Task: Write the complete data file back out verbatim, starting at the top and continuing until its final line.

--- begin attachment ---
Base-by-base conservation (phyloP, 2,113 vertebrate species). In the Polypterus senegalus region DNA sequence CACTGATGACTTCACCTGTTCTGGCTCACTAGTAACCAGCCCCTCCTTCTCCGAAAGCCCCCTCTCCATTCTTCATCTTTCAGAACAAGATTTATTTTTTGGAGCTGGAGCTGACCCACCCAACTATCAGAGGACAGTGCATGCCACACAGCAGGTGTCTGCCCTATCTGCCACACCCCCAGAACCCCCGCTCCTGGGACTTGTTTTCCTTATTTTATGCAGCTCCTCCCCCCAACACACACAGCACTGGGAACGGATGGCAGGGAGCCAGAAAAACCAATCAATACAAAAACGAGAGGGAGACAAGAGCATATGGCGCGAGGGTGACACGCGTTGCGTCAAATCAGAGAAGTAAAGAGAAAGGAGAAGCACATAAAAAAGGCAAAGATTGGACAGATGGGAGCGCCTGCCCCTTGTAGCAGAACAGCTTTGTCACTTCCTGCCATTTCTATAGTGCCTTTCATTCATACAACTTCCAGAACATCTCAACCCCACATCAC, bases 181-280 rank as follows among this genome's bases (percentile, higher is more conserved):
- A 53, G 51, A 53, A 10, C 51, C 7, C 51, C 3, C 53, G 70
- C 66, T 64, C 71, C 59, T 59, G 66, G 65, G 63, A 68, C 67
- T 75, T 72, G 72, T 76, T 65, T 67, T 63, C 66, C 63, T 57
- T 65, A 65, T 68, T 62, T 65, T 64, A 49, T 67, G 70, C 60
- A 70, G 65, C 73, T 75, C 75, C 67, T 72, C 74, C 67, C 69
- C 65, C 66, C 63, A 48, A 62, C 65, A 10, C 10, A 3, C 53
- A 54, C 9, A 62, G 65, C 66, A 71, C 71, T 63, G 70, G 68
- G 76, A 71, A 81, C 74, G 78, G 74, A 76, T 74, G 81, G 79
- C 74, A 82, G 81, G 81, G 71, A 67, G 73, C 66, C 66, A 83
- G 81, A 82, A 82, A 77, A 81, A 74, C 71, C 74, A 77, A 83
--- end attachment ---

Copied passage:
Base-by-base conservation (phyloP, 2,113 vertebrate species). In the Polypterus senegalus region DNA sequence CACTGATGACTTCACCTGTTCTGGCTCACTAGTAACCAGCCCCTCCTTCTCCGAAAGCCCCCTCTCCATTCTTCATCTTTCAGAACAAGATTTATTTTTTGGAGCTGGAGCTGACCCACCCAACTATCAGAGGACAGTGCATGCCACACAGCAGGTGTCTGCCCTATCTGCCACACCCCCAGAACCCCCGCTCCTGGGACTTGTTTTCCTTATTTTATGCAGCTCCTCCCCCCAACACACACAGCACTGGGAACGGATGGCAGGGAGCCAGAAAAACCAATCAATACAAAAACGAGAGGGAGACAAGAGCATATGGCGCGAGGGTGACACGCGTTGCGTCAAATCAGAGAAGTAAAGAGAAAGGAGAAGCACATAAAAAAGGCAAAGATTGGACAGATGGGAGCGCCTGCCCCTTGTAGCAGAACAGCTTTGTCACTTCCTGCCATTTCTATAGTGCCTTTCATTCATACAACTTCCAGAACATCTCAACCCCACATCAC, bases 181-280 rank as follows among this genome's bases (percentile, higher is more conserved):
- A 53, G 51, A 53, A 10, C 51, C 7, C 51, C 3, C 53, G 70
- C 66, T 64, C 71, C 59, T 59, G 66, G 65, G 63, A 68, C 67
- T 75, T 72, G 72, T 76, T 65, T 67, T 63, C 66, C 63, T 57
- T 65, A 65, T 68, T 62, T 65, T 64, A 49, T 67, G 70, C 60
- A 70, G 65, C 73, T 75, C 75, C 67, T 72, C 74, C 67, C 69
- C 65, C 66, C 63, A 48, A 62, C 65, A 10, C 10, A 3, C 53
- A 54, C 9, A 62, G 65, C 66, A 71, C 71, T 63, G 70, G 68
- G 76, A 71, A 81, C 74, G 78, G 74, A 76, T 74, G 81, G 79
- C 74, A 82, G 81, G 81, G 71, A 67, G 73, C 66, C 66, A 83
- G 81, A 82, A 82, A 77, A 81, A 74, C 71, C 74, A 77, A 83